Another factor to consider is the architectural style of your home. Oftentimes, a home looks most attractive when painted in “period” colors. Formal Colonial or Greek Revival homes look great with white exteriors and muted interiors, while Victorians come to life with bold color treatments that accentuate their “gingerbread” and other interesting architectural details. California Paints has a dedicated Historical color palette that captures the beauty and style of each time period.

Historic Colors of America (1600-1895) | 20th Century Colors of America (1900-1985)

Fail-Safe Color Choices

If “safety first” is your motto, and you simply want your home to look neat and freshly painted, there are certain color treatments that will look good on almost any home.

A near-surefire approach when doing interior painting is to paint the walls a neutral color like beige, and the ceiling and trim white. In fact, if you keep the trim and ceiling white, a wide range of colors will look attractive on your walls.

Similarly, the safest approach to exterior painting is to use white, beige or another neutral color on the siding and a darker accent color on the trim. Dark brown is often a good general purpose color for exterior trim.

Color Trends

Commenting on the popular paint colors of the moment is, at best, a risky business. They can change at any time. With that proviso, it is possible to say that preferences are far more predictable when it comes to exterior paint colors, rather than interior colors.

For the past 200 years or more, white has been the top color choice for home exteriors in the U.S. And a color study conducted by the Dow Chemical Paint Quality Institute indicates that white or off-white still ranks at the top of the list. After white, earth tone browns, tans and beiges have always been popular, and they remain so today.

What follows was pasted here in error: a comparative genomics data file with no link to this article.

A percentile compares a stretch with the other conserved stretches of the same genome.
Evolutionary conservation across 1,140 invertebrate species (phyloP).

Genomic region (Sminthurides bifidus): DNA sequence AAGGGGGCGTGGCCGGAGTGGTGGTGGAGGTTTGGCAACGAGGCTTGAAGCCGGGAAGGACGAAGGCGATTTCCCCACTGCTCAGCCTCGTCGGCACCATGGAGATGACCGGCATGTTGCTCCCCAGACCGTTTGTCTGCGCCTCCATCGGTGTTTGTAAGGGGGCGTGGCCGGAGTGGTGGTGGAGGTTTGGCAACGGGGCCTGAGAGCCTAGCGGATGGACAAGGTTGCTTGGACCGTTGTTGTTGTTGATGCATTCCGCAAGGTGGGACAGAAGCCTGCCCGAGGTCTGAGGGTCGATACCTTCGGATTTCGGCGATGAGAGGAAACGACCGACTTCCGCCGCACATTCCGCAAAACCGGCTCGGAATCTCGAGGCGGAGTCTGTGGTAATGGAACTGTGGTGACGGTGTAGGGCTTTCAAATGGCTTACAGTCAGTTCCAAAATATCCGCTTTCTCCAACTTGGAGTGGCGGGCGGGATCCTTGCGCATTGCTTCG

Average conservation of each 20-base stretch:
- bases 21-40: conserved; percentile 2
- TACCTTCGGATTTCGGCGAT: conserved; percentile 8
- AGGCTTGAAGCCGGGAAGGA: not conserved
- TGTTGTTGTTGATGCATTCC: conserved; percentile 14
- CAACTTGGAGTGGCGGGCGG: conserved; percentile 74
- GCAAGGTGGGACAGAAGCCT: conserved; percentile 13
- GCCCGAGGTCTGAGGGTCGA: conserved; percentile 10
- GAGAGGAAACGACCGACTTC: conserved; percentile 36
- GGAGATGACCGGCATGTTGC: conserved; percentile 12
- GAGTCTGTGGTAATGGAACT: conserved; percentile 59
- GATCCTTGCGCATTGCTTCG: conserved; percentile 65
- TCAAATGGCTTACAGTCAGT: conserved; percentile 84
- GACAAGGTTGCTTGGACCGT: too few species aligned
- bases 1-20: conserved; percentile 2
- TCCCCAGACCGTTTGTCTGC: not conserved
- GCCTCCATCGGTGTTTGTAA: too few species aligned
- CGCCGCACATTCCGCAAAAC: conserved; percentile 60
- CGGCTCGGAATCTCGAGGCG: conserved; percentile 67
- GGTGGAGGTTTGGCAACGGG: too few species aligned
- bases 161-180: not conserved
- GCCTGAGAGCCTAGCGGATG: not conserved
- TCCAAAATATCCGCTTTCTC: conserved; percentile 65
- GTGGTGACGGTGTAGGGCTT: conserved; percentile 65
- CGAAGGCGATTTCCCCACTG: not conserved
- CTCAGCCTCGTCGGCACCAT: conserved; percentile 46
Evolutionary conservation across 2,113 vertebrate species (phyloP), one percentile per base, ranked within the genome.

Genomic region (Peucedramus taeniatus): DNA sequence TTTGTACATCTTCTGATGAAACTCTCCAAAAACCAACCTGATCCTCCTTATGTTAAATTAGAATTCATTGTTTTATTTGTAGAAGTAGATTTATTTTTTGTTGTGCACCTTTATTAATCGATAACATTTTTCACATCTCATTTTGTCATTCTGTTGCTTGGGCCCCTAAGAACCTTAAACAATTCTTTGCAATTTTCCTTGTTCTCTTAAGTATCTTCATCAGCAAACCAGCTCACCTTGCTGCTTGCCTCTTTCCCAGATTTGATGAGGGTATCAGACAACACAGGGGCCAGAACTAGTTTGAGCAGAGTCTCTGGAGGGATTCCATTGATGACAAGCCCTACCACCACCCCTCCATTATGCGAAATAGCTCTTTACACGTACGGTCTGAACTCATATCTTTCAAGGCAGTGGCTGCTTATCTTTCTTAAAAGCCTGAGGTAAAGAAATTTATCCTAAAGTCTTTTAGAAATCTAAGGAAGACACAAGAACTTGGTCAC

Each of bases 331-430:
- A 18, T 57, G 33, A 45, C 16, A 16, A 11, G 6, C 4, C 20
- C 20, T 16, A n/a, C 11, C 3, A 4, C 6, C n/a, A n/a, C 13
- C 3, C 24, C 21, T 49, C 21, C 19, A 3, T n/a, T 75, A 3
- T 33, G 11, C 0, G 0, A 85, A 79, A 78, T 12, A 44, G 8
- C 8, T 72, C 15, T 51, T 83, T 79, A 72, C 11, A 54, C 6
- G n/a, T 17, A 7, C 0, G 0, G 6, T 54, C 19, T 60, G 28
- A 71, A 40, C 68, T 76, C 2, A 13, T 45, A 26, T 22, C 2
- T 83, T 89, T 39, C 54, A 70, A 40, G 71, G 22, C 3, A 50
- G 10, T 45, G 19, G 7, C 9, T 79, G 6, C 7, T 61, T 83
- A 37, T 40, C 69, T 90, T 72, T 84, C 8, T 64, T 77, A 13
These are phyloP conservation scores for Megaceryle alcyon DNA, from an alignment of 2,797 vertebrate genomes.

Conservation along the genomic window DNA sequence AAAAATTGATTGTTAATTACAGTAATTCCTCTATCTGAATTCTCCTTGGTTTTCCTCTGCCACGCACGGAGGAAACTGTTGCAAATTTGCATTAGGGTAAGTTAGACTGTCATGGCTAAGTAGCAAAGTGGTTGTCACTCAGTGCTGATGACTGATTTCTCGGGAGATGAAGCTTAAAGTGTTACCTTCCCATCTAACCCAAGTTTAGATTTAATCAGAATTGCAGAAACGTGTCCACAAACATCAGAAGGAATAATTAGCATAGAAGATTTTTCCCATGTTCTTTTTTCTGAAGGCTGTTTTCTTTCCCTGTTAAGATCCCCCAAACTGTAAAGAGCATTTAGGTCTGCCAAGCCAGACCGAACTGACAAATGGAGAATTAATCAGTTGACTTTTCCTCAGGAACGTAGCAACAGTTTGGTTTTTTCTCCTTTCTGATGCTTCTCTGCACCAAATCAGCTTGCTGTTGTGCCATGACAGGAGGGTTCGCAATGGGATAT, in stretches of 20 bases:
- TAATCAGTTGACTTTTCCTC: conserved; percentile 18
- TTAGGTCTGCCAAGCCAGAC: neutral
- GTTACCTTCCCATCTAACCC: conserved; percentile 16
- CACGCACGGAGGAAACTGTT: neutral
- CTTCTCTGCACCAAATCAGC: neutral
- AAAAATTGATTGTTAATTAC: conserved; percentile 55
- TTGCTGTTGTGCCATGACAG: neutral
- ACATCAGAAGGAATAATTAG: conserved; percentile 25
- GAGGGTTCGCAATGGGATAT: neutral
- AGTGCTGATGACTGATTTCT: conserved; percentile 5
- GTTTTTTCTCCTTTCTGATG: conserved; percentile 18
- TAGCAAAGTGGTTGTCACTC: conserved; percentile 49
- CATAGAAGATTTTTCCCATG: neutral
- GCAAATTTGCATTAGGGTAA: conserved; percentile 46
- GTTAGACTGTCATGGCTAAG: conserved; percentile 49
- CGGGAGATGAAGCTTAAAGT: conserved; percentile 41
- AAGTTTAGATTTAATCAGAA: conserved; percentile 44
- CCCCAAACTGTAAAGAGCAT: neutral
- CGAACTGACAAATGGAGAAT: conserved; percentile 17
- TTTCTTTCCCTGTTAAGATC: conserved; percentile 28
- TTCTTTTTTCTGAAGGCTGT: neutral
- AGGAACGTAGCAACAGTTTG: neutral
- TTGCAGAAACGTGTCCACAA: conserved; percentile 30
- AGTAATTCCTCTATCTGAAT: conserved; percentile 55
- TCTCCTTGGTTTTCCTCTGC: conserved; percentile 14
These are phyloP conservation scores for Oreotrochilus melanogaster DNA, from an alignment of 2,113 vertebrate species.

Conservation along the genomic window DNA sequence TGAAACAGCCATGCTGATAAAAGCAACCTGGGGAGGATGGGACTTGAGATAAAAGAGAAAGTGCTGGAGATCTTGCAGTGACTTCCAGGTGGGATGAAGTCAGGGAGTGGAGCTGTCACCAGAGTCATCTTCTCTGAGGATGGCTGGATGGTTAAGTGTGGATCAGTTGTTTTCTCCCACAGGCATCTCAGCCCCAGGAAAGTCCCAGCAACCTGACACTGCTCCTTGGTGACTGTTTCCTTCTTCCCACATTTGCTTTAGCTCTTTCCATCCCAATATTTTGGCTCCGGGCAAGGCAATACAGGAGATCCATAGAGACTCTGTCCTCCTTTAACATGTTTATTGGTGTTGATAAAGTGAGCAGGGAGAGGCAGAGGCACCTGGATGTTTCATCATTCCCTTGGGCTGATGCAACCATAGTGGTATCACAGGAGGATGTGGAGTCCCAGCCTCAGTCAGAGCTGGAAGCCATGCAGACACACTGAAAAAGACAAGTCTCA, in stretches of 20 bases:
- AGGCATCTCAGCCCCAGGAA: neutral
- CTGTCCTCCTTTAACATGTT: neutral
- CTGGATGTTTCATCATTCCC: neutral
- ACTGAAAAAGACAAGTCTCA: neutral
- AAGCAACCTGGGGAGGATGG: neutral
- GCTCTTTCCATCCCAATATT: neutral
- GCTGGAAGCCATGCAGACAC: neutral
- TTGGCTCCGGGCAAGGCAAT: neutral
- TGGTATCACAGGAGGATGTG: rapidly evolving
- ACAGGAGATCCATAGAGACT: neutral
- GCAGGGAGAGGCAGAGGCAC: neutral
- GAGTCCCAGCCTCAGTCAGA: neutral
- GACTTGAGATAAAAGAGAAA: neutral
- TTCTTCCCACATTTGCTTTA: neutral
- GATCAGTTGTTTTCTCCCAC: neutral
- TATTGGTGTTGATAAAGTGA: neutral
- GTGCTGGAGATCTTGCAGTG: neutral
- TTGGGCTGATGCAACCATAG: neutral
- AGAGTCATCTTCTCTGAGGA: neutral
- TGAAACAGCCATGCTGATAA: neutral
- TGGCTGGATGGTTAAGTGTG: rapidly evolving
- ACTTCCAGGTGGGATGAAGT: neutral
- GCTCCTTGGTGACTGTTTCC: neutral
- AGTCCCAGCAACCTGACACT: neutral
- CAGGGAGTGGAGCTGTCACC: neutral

Interior paint colors are another matter – the “in” colors tend to change every few years. Color experts a California Paints have partnered with Global Color Research to offer the most innovative color palette merging upcoming trends with those classic colors that stand the test of time.

Timeless Trends

Using Color to Achieve Special Effects

One of the most exciting things about paint color is that you can use it to visually alter the size, shape and style of your home, not to mention the temperature and mood of the rooms inside. For these reasons, color is regarded as one of the most versatile home decorating tools. By painting the exterior of your home in a light, bright color such as yellow, you can make it look larger than its actual size and cause it to stand out from its surroundings. Conversely, you can use dark paint to bring a sense of proportion to a large home on a small lot.

These types of optical effects can be used with good results inside the home as well.

For example, light-colored interior wall paint can “enlarge” a room, while dark shades will make a room seem smaller and more intimate. Ceilings too low? You can visually “raise” them without lifting a hammer by painting the ceiling a lighter color than the walls. Ceilings seem too high? “Lower” them by applying a dark-color ceiling paint.

If you want to “lengthen” a square room, try painting one wall a contrasting color. To widen a long, narrow room, apply a deep color to the two end walls and a light color to the other walls.

Certain interior colors will make a room feel warmer or cooler than its true temperature. Reds, oranges and yellows add warmth and coziness, for example, while greens and blues make a room seem cooler.

Outside the home, a light color of exterior paint actually can lower the temperature inside – and help you save on costly air conditioning. As a result, if you live in a warm climate or coastal area, consider painting your home exterior in a white or light pastel color. If you live in a cold climate, the opposite principle applies – if heating bills are a greater concern, you may be able to reduce them by painting with a dark-colored paint that will absorb the heat of the sun. (Naturally, the effectiveness of these tactics will be affected by the amount of insulation you have in your home.)

The core content for Painting Tips is provided by the courtesy of Dow Chemical as found on CaliforniaPaints.com.